Hello, Goodbye

My hard-working sis is working an extra shift this week, and I stopped by to say hello and goodbye this morning. Attire: kitty pajamas, sweater, and sandals (like Peppermint Patty, I wear them even in winter). I was surprised that the car was full of dogs and she was ready to go. It turns out that she had come over to my house yesterday morning, only to find that I was already gone to the jobette (I left early to buy groceries, gas, cat food, and go to the library).

She was planning to drop the dogs off at our friend Lu’s house, where they can play with their friend Harlow and run around the big, fenced yard while Megan is at work. At least we had a couple of minutes to catch up with each other’s news (Megan’s cat Ramona is experiencing age-related health issues; I had my hair cut) and promise each other we’d try to spend some time together on Friday. For girls who live about 100 yards away from each other, we don’t see each other very often. Still, it’s good to know she’s there.

The wonderful Angelika cut my hair on Friday. It was high time, since the last time she cut it was in March! On my way there, I came across a flock of little boys riding their bikes down the Ridge, each with a fishing pole tied to the handlebars. They rode into the parking lot at the firehouse to let me pass, waving and smiling. It was kind of an Andy Griffith moment. Nice to know that kids still want to go fishing with their friends on a fine, late summer day.

At Angelika’s little salon in the big woods, the garden was looking lovely:

As was I after my haircut. Angelika is from Germany, where they apparently take hair styling very seriously. She studied for four years, as if it were college, apprenticing after two years. She has never said so, but I think she’s appalled that in the US, it’s about nine months of training instead. All I can say is, even after six months, my hair still had its shape, even when I didn’t blow dry it.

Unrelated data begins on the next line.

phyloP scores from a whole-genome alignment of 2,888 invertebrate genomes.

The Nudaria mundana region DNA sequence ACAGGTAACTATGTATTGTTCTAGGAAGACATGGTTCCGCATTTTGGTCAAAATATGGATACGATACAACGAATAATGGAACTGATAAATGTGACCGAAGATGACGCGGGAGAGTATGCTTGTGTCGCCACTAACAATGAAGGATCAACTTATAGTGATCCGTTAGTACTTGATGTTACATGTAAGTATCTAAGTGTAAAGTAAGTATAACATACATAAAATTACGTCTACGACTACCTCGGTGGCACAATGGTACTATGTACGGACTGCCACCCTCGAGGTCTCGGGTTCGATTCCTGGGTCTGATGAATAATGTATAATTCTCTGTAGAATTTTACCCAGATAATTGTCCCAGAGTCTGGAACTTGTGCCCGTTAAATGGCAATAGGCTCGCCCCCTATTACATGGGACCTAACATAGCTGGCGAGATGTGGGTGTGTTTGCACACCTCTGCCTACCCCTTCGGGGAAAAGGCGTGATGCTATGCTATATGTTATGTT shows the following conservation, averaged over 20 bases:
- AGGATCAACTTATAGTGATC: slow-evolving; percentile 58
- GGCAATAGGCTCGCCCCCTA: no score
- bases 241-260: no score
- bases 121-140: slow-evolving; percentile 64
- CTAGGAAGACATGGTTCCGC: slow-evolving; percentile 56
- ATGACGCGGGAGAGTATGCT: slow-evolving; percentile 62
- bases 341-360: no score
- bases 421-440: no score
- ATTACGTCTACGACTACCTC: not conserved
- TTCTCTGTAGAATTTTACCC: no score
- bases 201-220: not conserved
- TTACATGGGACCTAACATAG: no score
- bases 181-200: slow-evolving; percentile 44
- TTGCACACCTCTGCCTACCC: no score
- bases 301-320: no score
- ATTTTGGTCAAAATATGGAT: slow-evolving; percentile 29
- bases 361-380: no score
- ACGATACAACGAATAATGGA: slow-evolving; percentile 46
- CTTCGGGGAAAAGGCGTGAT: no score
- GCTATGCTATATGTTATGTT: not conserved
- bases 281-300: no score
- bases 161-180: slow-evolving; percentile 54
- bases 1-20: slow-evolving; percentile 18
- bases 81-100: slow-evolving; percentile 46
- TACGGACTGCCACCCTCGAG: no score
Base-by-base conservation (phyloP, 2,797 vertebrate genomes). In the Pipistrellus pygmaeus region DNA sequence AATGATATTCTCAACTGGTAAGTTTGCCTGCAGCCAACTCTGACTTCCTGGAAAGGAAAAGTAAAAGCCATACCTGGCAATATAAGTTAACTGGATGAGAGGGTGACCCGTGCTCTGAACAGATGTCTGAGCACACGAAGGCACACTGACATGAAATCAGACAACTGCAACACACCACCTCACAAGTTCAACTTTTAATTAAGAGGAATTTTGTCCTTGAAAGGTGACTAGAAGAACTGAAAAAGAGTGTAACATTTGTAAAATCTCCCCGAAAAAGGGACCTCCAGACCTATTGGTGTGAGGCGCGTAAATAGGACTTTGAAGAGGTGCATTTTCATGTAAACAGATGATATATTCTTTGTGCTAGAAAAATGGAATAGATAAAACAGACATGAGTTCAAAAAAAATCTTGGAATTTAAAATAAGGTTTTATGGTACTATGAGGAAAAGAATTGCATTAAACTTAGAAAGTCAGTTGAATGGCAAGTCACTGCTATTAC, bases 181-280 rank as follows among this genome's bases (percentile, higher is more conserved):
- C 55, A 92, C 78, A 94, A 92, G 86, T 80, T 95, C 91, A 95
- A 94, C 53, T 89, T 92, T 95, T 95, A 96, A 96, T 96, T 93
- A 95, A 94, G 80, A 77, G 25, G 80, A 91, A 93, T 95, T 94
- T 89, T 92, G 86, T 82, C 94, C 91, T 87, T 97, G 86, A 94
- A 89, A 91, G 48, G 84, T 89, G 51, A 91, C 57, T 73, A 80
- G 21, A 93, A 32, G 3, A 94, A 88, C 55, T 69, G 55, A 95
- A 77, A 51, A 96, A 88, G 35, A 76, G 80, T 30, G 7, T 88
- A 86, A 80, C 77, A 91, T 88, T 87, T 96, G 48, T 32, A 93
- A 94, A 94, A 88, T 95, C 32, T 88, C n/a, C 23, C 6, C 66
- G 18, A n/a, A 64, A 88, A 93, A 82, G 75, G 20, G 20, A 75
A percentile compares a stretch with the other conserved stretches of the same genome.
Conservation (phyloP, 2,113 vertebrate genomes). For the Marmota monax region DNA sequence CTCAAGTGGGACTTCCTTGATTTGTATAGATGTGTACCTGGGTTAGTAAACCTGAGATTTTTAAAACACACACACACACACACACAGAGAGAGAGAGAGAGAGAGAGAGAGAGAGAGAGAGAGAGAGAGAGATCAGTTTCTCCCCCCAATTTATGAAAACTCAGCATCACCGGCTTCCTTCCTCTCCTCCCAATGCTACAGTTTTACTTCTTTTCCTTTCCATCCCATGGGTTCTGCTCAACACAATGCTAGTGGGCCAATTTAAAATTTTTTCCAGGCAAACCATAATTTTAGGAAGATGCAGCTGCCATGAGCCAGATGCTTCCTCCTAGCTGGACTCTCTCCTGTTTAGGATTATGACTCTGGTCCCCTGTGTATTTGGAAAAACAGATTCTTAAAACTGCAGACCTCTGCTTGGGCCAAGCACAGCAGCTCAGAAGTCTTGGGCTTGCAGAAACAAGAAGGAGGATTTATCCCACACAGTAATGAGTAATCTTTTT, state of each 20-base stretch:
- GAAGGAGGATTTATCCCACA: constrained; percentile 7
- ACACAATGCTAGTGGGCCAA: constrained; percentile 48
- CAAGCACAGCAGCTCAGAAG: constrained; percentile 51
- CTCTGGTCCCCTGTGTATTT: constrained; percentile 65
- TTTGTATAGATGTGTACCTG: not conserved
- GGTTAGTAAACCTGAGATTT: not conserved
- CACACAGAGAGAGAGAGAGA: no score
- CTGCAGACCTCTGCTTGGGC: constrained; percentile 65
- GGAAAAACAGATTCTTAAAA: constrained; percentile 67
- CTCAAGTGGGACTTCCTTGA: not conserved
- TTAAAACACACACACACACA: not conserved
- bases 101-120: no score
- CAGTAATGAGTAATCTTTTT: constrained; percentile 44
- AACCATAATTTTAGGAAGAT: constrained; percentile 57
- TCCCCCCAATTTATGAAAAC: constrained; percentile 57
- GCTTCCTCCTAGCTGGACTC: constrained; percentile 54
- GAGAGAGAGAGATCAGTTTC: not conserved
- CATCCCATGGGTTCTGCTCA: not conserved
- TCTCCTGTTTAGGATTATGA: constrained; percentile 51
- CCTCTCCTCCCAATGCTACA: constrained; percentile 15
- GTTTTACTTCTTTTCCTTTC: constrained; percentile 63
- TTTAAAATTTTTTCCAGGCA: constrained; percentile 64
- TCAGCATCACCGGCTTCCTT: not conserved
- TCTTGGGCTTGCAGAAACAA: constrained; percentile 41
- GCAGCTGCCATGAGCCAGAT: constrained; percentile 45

She and her boyfriend have been converting their garage to an artist’s studio, installing windows that she traded haircuts for. Her boyfriend traded cutting down trees for lumber, which somehow seems appropriate. I love how this kind of thing is still possible around here. A visitor told me this week that we live in a sort of fairyland up here, and sometimes, it seems like we do.

It’s not all fairies, though. Some of it is bugs.

Like the cricket who found its way onto my stove, leaping away in horror when I turned the burner on, then retreating to a safe distance to watch the proceedings with interest, occasionally waving his antennae in approval.

Or the termites wafting gently through the autumn sunlight. I didn’t even know they flew until I moved to Hooterville. They eventually lose their wings, which lodge nicely in the cobwebs the less Martha Stewart among us have in our houses, and retire to eat someone’s house, possibly mine, though I have not caught them yet.

On the other hand, Erica’s insect encounter was less benign:

“My washing machine just broke because a banana slug got electrocuted on a circuit board.

Now I’m looking for new fuses to solder in, after cleaning out slug bits and carbon, because soldering that thing in is going to be cheaper than the $450-600 to have a repairman replace the board.”

The hazards of living in the country. Or fairyland. You decide.